It’s recommended to use similar ingestion rates for metrics ingested into a specific TSDB instance (up to a x10 difference). For example, don’t use both 1/s and 1/m ingestion rates for the same TSDB.

The following command creates a new “tsdb_example” TSDB in the configured “bigdata” container with an ingestion rate of one sample per second:

tsdbctl create -t tsdb_example -r 1/s

Defining TSDB Aggregates

You can optionally use the -a|--aggregates flag of the create CLI command to configure a list of aggregates that will be executed in real time for each metric item during the ingestion of the metric samples into the TSDB. The aggregates are provided as a string containing a comma-separated list of one or more supported aggregation functions; for example, "avg" (average sample values) or "max,min,last" (maximum, minimum, and latest sample values).

When configuring TSDB aggregates, you should also use the -i|--aggregation-granularity flag to specify the aggregation granularity — a time interval for executing the aggregation functions. The aggregation granularity is provided as string of the format "[0-9]+[mhd]" (where ‘m’ = minutes, ‘h’ = hours, and ‘d’ = days); for example, "90m" (90 minutes = 1.5 hours) or "2h" (2 hours). The default aggregation granularity is one hour (1h).

Aggregation Notes
  • When using the aggregates flag, the CLI automatically adds the count aggregate to the TSDB’s aggregates list. However, it’s recommended to set this aggregate explicitly if you need it.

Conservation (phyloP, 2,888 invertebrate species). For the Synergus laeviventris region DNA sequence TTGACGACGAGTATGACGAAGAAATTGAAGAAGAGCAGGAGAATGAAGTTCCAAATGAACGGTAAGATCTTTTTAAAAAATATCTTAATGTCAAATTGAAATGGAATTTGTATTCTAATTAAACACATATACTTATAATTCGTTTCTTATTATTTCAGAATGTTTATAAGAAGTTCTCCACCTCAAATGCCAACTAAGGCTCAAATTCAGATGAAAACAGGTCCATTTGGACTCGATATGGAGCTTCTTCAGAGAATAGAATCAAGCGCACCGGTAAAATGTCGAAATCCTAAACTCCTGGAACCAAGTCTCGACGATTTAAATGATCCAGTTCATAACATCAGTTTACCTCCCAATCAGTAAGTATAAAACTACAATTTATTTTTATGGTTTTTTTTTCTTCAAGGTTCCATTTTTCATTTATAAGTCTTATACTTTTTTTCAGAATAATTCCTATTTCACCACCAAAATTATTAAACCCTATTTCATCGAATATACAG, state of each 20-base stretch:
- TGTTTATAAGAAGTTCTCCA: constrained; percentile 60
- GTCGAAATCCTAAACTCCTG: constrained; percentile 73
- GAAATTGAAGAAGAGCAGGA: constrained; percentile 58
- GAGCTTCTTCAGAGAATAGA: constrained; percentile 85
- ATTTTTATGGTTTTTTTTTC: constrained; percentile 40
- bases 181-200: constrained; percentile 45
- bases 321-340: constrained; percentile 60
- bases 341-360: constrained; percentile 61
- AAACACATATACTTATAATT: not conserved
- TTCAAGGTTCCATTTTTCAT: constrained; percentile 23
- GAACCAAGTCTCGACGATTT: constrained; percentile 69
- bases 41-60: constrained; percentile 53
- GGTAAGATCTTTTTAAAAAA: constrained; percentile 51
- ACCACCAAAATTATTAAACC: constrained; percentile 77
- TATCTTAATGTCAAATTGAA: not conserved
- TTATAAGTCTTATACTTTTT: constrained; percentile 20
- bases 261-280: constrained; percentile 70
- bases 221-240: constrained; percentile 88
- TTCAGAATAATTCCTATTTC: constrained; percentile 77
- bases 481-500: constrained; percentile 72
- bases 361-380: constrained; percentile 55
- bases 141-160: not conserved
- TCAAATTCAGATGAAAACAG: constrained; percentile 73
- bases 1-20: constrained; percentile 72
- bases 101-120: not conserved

• Some aggregates are calculated from other aggregates. For example, the avg aggregate is calculated from the count and sum aggregates.

The following command creates a new “tsdb_example_aggr” TSDB with an ingestion rate of one sample per second in a tsdb_tests directory in the default configured “bigdata” container. The TSDB is created with the count, avg, min, and max aggregates and an aggregation interval of 1 hour:

tsdbctl create -t tsdb_example_aggr -r 1/s -a "count,avg,min,max" -i 1h

Supported Aggregation Functions

Version 0.9.1 of the CLI supports the following aggregation functions, which are all applied to the samples of each metric item according to the TSDB’s aggregation granularity (interval):

  • avg — the average of the sample values.
  • count — the number of ingested samples.
  • last — the value of the last sample (i.e., the sample with the latest time).
  • max — the maximal sample value.
  • min — the minimal sample value.
  • rate — the change rate of the sample values, which is calculated as <last sample value of the previous interval> - <last sample value of the current inverval>) / <aggregation granularity>.
  • stddev — the standard deviance of the sample values.
  • stdvar — the standard variance of the sample values.
  • sum — the sum of the sample values.

Adding Samples to a TSDB

Use the CLI’s add command (or its append alias) to add (ingest) metric samples to a TSDB. You must provide the name of the ingested metric and one or more sample values for the metric. You can also optionally provide the samples’ generation times (the default is the current time) and metric labels. Each unique metric name and optional labels combination corresponds to a metric item (row) in the TSDB with attributes (columns) for each label.